He had sparred with House enough over the years to sense when a situation was about to turn physical, so he easily blocked the blow Stettner swung lazily at his head. "Missed your mark again," he mocked.
"That's enough," House growled. "Get out. Now," he ordered.
Wilson caught his breath at the anger and contempt in House's voice. It stunned him in a way Stettner's punch hadn't. For a moment he couldn't move, but then he nodded slowly and turned away, not wanting to see Stettner's smirk of triumph. He'd lost his best friend, but he wouldn't lose his dignity.
"Not you, you idiot," House said, and this time Wilson could hear exasperation and affection in the tone. "You must be the long-lost eighth dwarf, Guilty."
Wilson turned back, fighting hard not to let the surprise and relief show on his face. House didn't need that kind of ammunition against him. He couldn't prevent his own smirk of triumph, however, when he saw House glaring at Stettner.
"American Journal of Clinical Oncology," House said. "Lancet Oncology. JAMA. That's just in the last year. Where have you published, Jonas?"
Wilson's eyes widened when he realized House was listing his recent articles and abstracts. He wondered if Stettner knew that the use of his first name wasn't a good sign. Then he wondered if he'd have time to grab some chips from the vending machine before the main event began.
"Funny how I don't hear from you in more than a decade and then you coincidentally arrange for an exchange with my hospital just weeks before UCLA fails to renew your contract," House mused. "One would almost think you were hoping to ride my coattails into a new job."
"Your coattails?" Stettner laughed bitterly. "Your coattails are so threadbare they wouldn't support a flea. How many hospitals have you been fired from over the years? Do you think you'd still have a job here if you hadn't brainwashed or blackmailed Lisa Cuddy into protecting you?" He glanced contemptuously at Wilson. "Or found yourself a flunky to sing your praises, or in your case, shield you from the rest of the medical establishment?"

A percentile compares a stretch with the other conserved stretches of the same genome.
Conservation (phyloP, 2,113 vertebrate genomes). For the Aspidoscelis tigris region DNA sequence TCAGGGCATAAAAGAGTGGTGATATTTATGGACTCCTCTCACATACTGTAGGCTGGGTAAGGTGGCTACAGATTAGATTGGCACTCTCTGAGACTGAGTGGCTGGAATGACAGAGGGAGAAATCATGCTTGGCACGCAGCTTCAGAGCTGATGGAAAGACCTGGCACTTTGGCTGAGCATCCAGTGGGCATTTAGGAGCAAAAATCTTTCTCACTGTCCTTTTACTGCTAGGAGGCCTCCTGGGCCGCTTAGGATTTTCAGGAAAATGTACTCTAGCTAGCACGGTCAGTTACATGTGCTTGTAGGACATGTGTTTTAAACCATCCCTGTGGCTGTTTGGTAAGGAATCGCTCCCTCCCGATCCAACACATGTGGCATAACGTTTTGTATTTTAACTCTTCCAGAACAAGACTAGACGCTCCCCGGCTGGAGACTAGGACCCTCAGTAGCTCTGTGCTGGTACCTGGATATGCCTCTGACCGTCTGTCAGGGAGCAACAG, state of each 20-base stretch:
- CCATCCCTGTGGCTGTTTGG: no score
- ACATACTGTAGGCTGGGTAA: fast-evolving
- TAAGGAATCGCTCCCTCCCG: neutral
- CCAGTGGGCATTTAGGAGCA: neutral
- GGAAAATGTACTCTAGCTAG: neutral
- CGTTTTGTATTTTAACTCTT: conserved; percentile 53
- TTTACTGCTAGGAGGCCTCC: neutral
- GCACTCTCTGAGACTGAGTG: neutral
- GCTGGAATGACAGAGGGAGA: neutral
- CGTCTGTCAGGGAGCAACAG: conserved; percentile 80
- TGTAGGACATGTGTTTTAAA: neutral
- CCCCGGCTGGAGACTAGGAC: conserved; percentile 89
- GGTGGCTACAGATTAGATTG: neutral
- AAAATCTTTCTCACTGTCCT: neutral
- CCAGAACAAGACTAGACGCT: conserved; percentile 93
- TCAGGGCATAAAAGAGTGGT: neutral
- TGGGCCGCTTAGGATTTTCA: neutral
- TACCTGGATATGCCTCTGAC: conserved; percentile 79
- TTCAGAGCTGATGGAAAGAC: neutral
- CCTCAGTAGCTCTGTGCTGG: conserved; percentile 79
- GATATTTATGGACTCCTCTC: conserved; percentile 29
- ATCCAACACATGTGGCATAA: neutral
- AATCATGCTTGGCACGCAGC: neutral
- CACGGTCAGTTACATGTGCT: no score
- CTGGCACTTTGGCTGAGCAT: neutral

Wilson had never hit another human being, except in self-defence, but when his fist smashed satisfyingly into Stettner's nose, he began to understand the appeal. He shook his hand out, wincing, as Stettner spun onto the table and slumped over.
"Should have used your right hand," House commented as he watched Stettner push himself upright. "He's not worth breaking your dominant hand."
"I do know how to throw a punch," Wilson protested, though he knew writing would be a bitch for the next couple of days. "You should probably get that looked at," he suggested to Stettner, who was trying to stem the flow of blood from his nose. "You seem to have a blood disorder. Do you know any good haematologists?" His mother would be horrified if she ever found out what had just happened, but Wilson had never been more pleased with himself than when Stettner slunk back out of the room without another word. He turned to House, grinning. "You have no idea how good that felt."
"Like two Vicodin with a bourbon chaser? You punch like a sissy," House critiqued. "It's a good thing Stettner obviously has unusually soft cartilage in his nose."
"You'd know, since it's been up your ass for the last month." Wilson didn't know what exhilarated him more, the adrenaline rush from the punch or bantering with House again. The former washed away quickly though, and he sank into a chair, exhausted but still happy.